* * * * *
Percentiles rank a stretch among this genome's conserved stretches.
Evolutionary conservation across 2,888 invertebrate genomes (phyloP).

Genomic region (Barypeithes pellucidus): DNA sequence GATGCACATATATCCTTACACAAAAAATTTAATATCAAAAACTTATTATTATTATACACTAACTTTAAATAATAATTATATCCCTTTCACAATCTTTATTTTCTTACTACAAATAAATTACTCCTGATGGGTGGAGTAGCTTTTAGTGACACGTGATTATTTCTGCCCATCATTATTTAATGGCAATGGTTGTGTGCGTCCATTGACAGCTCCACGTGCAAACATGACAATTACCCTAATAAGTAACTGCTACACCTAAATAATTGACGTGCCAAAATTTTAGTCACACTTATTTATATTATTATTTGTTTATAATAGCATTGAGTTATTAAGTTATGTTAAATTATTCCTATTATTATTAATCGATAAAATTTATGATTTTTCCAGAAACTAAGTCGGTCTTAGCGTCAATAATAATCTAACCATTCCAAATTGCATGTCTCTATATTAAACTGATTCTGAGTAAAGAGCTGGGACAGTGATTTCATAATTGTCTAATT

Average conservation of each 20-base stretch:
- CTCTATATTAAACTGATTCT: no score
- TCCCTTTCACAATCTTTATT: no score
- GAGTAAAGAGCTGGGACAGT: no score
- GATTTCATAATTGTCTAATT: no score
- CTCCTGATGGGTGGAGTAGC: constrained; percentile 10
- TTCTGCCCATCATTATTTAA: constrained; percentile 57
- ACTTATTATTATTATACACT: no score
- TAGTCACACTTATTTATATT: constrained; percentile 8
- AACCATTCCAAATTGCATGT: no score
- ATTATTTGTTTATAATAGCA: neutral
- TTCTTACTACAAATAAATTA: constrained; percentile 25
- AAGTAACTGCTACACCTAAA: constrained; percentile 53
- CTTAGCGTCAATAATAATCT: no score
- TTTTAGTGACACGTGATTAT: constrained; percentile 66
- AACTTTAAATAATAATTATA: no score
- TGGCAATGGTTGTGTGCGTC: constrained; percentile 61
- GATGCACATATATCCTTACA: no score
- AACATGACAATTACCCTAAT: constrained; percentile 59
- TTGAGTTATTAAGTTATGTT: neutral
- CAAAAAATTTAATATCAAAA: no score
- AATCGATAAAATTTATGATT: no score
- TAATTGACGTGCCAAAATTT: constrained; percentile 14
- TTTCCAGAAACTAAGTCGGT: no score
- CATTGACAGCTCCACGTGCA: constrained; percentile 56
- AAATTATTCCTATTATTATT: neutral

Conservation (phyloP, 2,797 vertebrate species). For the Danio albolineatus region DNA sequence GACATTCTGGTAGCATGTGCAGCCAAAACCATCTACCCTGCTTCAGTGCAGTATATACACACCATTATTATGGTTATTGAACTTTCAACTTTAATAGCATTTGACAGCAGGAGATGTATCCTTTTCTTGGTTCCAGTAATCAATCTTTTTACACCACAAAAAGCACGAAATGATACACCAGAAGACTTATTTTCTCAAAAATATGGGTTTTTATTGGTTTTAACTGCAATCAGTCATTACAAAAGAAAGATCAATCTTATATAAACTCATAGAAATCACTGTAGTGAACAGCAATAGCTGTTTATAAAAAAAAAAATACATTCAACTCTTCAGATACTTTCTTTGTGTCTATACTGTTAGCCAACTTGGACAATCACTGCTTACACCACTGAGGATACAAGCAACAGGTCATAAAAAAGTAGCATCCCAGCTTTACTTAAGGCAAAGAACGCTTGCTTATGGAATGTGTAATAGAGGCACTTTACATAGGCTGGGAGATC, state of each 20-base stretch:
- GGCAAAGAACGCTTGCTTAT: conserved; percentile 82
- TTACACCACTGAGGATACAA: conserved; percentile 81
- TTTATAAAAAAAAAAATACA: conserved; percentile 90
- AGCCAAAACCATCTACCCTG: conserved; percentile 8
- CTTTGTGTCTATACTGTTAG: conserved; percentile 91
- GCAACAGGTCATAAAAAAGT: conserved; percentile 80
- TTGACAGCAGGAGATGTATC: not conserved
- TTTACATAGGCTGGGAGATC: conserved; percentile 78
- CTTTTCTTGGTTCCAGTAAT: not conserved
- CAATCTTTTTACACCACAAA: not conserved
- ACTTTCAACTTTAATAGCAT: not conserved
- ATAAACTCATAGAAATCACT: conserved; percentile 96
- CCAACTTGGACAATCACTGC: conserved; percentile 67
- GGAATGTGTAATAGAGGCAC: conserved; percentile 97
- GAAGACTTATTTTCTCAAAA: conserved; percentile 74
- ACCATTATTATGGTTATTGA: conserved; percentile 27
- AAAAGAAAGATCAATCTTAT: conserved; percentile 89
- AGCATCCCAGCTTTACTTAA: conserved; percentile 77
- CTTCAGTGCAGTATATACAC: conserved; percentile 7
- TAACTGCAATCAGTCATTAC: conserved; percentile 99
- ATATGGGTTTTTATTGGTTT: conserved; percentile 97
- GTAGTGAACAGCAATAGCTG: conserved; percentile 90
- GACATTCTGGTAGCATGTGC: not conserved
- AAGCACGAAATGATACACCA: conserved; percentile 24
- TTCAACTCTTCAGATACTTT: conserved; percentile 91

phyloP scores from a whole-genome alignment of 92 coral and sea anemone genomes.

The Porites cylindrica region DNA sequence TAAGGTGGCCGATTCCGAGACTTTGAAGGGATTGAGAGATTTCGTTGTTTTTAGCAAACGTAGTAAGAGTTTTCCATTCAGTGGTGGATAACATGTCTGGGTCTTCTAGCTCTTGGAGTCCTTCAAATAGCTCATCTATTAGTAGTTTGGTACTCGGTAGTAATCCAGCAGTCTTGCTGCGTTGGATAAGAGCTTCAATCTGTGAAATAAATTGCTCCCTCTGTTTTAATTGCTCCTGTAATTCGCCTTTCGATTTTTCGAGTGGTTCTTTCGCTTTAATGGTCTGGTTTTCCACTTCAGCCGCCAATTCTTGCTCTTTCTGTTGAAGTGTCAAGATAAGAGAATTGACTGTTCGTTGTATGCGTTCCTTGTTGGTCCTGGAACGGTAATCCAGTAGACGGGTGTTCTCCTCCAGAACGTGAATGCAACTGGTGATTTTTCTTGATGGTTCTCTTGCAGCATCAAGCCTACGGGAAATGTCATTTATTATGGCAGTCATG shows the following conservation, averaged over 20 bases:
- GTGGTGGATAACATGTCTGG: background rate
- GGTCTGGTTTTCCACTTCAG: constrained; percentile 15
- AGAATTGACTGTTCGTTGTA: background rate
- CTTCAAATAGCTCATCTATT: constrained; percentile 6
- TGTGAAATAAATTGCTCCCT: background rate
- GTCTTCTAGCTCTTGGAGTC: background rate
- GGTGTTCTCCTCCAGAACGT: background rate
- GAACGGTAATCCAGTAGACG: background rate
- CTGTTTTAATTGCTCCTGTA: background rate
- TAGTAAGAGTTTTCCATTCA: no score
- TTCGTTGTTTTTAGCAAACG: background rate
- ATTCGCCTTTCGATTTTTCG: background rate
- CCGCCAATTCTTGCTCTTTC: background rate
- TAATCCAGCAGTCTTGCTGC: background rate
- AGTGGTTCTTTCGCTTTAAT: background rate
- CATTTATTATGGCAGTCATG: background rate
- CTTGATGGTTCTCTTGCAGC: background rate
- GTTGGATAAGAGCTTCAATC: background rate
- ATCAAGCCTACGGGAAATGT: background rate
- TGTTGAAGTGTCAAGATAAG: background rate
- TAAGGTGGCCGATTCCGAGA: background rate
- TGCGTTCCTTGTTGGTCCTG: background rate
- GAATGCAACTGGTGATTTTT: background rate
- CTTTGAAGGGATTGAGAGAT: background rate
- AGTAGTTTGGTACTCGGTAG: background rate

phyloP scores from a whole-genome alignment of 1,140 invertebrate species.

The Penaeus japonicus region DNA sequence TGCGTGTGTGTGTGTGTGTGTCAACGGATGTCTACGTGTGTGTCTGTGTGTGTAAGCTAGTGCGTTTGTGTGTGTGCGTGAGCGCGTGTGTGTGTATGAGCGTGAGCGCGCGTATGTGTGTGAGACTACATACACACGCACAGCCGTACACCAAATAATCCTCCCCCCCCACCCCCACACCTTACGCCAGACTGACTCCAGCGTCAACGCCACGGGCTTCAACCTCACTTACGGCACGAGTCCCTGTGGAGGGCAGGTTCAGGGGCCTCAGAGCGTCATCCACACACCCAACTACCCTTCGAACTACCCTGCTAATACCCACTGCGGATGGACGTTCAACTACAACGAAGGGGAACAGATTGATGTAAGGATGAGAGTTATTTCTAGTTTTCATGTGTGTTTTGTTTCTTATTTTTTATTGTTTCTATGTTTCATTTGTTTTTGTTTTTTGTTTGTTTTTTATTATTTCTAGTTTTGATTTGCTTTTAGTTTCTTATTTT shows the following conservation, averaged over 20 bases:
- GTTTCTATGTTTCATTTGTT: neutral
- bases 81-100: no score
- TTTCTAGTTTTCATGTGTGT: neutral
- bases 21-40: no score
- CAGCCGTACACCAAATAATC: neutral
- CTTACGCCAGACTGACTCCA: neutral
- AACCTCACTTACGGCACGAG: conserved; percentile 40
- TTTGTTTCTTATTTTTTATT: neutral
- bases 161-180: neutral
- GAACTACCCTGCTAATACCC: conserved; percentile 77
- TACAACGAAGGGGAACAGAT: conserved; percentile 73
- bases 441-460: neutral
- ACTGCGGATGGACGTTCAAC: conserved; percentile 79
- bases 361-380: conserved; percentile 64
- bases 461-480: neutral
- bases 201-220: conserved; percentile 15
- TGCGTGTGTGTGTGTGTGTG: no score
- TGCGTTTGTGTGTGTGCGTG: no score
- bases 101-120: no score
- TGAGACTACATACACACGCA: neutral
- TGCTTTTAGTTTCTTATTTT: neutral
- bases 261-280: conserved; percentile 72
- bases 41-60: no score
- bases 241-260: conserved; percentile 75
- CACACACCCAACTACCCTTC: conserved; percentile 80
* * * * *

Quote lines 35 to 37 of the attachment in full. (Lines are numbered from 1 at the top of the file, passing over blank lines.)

- CTTTGTGTCTATACTGTTAG: conserved; percentile 91
- GCAACAGGTCATAAAAAAGT: conserved; percentile 80
- TTGACAGCAGGAGATGTATC: not conserved